Thrift find: vintage sewing goodies

It is so true that some of the best thrift store finds require digging through a lot of junk. This was the case with my latest discovery at a thrift store, where I had to paw through several dozen clear (and grimy) plastic baggies hanging on a large wall at a warehouse-size thrift store. I'm happy to say that I think my four dollars were well spent, with a wide range of vintage sewing goodies to show for my efforts.




There is something about seeing colorful threads on wooden spools that sets my heart aflutter. The dozen wooden spools might have been reason enough for me to shell out four dollars, but I found enough sewing goodies in that plastic baggie to fill an entire sewing case.




I found several packets of bias tape, buttons, zippers, needles, and many other sewing notions, many of them still unopened. As I laid out everything on my floor, I had fun imagining the woman who used and collected all the sewing goodies that were in front of me.




Did she sew for fun? Or because she needed to do so? It reminded me of the days when so many more people sewed as a matter of necessity. Undoubtedly, some also enjoyed the sheer pleasure of creating something. This is definitely the attraction for me, imagining the multitude of possibilities that come with acquiring so many different sewing goodies.




Some of you may remember I wrote here about acquiring a vintage sewing machine. Honestly, I can't believe it's been almost a year since I boldly announced on this blog that I was taking up sewing after I found that machine at a thrift shop. I'd planned an update with a full photo post showcasing my first creation, but, sadly, there has been no first creation yet. It took me a few months of working with my mom, an accomplished seamstress, to figure out solutions to some mechanical problems with the machine. My mom has given me a couple lessons, but I need to set aside some time to figure out my new machine. My main problem seems to be with figuring out how to keep the machine properly threaded. Seems simple enough, but I'm completely confused with so many loops on my vintage machine. Each time I sit down to sew, I sew for a minute or two, then somehow manage to get the thread undone or tangle it all up. Then, I have to wait for my mom to visit again, which she does once or twice a month, to get started again.




When I told my mom I was frustrated about all this, she told me about her days taking sewing classes and the years she spent practicing her craft. I recall vividly when I was growing up how my mom used to create clothes, drapes and so many other things for us out of her machine, the many hours my sister and I would spend at the fabric store with her looking through boxes of patterns and fabrics, and listening to the comforting whirring sounds of my mom's machine while she worked.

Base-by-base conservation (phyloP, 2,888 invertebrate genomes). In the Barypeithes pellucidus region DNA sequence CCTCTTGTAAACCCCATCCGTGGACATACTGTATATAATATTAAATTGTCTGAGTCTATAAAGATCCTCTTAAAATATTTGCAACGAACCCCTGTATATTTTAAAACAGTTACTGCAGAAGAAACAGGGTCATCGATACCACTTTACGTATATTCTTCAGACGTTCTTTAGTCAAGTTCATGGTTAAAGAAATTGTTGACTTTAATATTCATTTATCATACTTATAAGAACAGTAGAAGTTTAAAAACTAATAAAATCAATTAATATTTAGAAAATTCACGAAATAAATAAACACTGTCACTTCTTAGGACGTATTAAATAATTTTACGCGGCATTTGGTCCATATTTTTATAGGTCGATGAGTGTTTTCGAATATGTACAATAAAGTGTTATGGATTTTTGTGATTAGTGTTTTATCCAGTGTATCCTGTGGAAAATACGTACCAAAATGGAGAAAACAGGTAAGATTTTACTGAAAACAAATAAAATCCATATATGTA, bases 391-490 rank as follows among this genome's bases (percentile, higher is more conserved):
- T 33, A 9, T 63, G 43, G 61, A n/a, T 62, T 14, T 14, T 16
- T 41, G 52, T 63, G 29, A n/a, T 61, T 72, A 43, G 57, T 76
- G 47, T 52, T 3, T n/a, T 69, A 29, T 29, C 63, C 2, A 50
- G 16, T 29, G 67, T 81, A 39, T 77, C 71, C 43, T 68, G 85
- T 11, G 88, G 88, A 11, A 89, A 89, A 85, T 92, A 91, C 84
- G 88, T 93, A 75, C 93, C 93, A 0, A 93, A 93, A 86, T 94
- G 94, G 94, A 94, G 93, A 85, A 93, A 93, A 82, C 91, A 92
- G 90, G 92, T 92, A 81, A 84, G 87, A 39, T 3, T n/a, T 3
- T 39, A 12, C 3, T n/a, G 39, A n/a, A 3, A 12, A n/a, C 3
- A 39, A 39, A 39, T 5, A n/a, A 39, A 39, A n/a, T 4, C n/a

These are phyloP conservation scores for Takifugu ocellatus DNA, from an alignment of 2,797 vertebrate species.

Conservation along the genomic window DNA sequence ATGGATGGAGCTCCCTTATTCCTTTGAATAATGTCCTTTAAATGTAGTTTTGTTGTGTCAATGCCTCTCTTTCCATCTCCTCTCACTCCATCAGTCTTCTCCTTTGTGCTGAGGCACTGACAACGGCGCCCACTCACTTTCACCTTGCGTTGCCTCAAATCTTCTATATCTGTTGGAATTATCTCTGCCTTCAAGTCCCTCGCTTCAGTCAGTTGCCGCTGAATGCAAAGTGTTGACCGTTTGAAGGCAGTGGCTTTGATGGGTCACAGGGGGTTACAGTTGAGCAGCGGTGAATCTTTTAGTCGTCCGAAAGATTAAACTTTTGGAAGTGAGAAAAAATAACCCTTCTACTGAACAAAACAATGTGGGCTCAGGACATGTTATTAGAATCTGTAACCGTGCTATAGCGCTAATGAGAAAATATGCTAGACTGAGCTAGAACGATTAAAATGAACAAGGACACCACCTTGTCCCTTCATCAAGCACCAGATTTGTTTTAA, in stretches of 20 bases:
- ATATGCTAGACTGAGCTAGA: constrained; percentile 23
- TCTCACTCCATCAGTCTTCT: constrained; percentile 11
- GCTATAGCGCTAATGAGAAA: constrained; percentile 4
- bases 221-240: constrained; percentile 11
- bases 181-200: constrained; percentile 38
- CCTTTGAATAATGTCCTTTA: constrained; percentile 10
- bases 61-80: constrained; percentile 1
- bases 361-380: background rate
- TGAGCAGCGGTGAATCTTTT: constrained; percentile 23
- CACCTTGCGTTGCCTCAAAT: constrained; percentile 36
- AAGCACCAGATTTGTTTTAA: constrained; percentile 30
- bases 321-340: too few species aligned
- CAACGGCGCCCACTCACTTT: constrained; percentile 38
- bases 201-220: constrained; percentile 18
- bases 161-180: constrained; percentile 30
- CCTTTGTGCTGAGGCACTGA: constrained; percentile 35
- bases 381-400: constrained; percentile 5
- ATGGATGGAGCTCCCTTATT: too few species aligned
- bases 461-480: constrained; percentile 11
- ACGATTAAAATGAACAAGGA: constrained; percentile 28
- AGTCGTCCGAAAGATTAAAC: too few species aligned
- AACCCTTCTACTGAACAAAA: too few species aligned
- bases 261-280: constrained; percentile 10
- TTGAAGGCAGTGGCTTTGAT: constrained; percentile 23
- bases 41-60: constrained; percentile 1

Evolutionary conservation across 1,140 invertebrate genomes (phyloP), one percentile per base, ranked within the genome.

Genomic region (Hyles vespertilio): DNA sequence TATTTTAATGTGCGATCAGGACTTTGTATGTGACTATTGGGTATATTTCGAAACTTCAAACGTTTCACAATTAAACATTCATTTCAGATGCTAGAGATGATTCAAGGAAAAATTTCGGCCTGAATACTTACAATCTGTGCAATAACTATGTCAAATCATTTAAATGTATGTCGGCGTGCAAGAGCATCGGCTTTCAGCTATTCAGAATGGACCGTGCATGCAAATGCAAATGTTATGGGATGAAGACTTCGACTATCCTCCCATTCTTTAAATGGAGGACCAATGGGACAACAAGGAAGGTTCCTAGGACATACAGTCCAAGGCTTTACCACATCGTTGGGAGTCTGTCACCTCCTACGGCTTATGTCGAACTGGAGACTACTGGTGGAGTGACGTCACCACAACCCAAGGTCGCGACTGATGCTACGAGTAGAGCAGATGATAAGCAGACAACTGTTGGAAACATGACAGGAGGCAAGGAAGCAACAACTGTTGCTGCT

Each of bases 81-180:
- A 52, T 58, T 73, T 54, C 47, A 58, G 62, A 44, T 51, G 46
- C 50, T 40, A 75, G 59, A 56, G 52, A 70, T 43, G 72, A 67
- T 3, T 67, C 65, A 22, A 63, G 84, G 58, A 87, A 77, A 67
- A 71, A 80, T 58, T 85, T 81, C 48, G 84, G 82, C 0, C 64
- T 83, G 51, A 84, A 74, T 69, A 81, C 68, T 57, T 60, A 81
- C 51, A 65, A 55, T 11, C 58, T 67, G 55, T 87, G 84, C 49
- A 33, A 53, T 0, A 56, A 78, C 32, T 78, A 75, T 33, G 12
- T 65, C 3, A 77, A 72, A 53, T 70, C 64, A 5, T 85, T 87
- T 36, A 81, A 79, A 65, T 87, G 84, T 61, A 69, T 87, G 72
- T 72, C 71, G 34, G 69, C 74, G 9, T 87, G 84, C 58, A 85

Patience and dedication seem to be the name of the game when it comes to sewing. For starters, I vow to be a little more patient in trying to figure out the threading mechanism, perhaps practice threading the machine until I know it by heart. Soon, I hope to have a simple finished pillow to show you for my sewing efforts.

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4 comments:

Thrifted Treasure said...

Beautiful find! I have aspirations to be a fantastic seamstress too, sadly I lack a sewing machine and the patience and talent it requires! Can't wait to see your first creation :-)

Jenn said...

Wow, those are some amazing finds! I love the wooden spools ... so cool!

I'm impressed you're learning on a vintage machine. It took me a long time to really grasp threading -- and fixing threading -- on a new machine. It's really worth it though ... sewing is so relaxing, and you're able to make such great things.

bobbi said...

Oh my God, I could get crazy over this!! i love to sew. These would be so inspirational in my studio.!!

Happy new year!!

Torrie said...

I applaud you for your efforts and commitment to follow your mother's footsteps and learn this craft... with determination and patience. I think I've mentioned before that I cannot sew- even a button. My grandmother and her daughters know how, but it seems to have stopped at my generation. I would love to learn, but it is daunting and overwhelming. Maybe someday.

I look forward to hearing about your progress and projects!

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